Selling and Servicing Crossbows — Are You Missing Out?

If you’re not selling and servicing crossbows, then you’re pushing new customers — and revenue — to the competition.

Selling and Servicing Crossbows — Are You Missing Out?

At last count, crossbows were legal during at least some part of the archery season in 33 states, and legal for some form of hunting in 49 states. Those numbers increase every year, and so does the number of hunters using crossbows. Crossbow sales continue to increase across the country, but it seems like many archery pro shops are hesitant to jump on board the train. By not selling and servicing crossbows, you’re losing potential customers and missing out on new and additional sources of revenue.

In 2019, Wisconsin DNR (WDNR) published results of a study on crossbow use. When the crossbow was permitted for all-inclusive use in 2014, approximately 2,500 archers switched to a crossbow license, while 1,200 added a crossbow option/authority to their archery license. Since then, the trend has continued for both at lower and roughly equal rates (between 700-900 hunters per year).

For a pro shop owner, that represents a great source for sales. Many of those archers may already be your customers. The regular ones may stop in now and then for arrows and accessories, and perhaps every five or 10 years for a new compound bow. It keeps the lights on, but isn’t going to contribute much toward your retirement account. However, archers making the switch from compounds to crossbows, or simply adding crossbows to their collection of hunting tools, are looking for big ticket items with wider margins.

The WDNR study also found that nearly 10,000 gun-only hunters added or switched to crossbow licenses in 2014. And, the number of gun hunters adding crossbow licenses has remained consistently high at around 8,000 per year since. That’s a tremendous potential source of new customers — if you sell crossbows.

The above represents a broad spectrum of the hunting community. There are two segments where crossbows are especially popular, and Ohio also has some interesting demographics on crossbow users. The majority of Ohio bowhunters ages 7-14 use a crossbow. The numbers start to flip when hunters reach ages 14 or 15 as more young archers switch to compound bows. Around age 40, the number of compound hunters starts declining while crossbow numbers rise. They cross around age 55 (the peak nationwide demographic for hunters), after which crossbow hunters again outnumber compound hunters. Here again, these are just the bowhunters. Add gun hunters and you have a tremendous tool to recruit and retain more hunters, and customers.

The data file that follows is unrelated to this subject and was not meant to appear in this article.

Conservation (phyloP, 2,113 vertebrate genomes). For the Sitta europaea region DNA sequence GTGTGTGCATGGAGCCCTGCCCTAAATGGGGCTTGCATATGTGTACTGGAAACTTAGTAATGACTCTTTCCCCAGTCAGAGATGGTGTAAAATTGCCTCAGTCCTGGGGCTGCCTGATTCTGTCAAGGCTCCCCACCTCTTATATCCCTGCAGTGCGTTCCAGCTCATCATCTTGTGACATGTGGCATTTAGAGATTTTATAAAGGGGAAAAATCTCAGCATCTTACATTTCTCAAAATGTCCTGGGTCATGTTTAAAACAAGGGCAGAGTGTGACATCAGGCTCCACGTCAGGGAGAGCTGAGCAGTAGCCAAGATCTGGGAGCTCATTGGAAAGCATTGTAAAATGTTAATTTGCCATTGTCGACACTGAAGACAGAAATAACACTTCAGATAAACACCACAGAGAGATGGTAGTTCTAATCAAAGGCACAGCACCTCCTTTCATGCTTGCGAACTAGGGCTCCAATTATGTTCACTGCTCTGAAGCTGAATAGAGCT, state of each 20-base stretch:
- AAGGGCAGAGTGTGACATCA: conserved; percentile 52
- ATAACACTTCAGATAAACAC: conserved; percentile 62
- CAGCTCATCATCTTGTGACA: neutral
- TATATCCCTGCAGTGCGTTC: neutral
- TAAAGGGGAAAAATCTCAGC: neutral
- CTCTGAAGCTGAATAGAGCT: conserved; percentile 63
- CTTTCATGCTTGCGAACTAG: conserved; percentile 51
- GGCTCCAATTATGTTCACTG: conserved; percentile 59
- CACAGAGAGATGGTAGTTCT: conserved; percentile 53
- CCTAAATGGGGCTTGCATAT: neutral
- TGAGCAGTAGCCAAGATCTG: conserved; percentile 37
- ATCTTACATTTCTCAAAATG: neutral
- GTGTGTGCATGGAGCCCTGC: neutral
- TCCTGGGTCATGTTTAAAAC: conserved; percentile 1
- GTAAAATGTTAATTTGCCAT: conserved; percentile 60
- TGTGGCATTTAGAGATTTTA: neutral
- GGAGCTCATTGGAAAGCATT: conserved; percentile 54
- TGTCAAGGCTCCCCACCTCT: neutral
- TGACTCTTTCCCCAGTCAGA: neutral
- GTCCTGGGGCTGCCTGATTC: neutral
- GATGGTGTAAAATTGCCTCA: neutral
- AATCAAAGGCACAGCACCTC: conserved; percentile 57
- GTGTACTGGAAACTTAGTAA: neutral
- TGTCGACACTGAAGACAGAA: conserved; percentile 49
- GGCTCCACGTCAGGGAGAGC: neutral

Archery retailers who welcome all archers regardless of their bow style choice will benefit from increased store traffic and sales.
Archery retailers who welcome all archers regardless of their bow style choice will benefit from increased store traffic and sales.

Archery Market Trends

Ray Weasner owns and operates Weasner Archery in Bloomville, Ohio, where crossbows have been legal for bowhunting since 1982. He says most of the men and women shooting crossbows are gun hunters who don’t have the time, or aren’t willing to take it to become proficient with a compound, and they buy their crossbows at gun shops. His customers are predominantly older archers transitioning to crossbows, or first-time hunters just getting into archery.

Hailee Daniels, owner of Ontario Archery Supply in Bellville, Ontario, sees similar trends, with many of her customers using crossbows as an entry point to hunting, or due to some physical disability. She also noted that crossbows are appealing to many different customer groups in her region, including 3-D archers, as well as turkey and bear hunters.

According to the Archery Trade Association, estimated bow sales of $192 million comprised 36 percent of the $535 million archery market in 2003, with crossbows representing about two percent of total archery sales. The National Sporting Goods Association’s participation survey has shown steady growth in the archery segment since, up 107.2 percent from 2003–2017, with a predicted continued growth rate of 8.5 percent through 2022. It’s not difficult to see which segment of the archery industry is experiencing the most growth.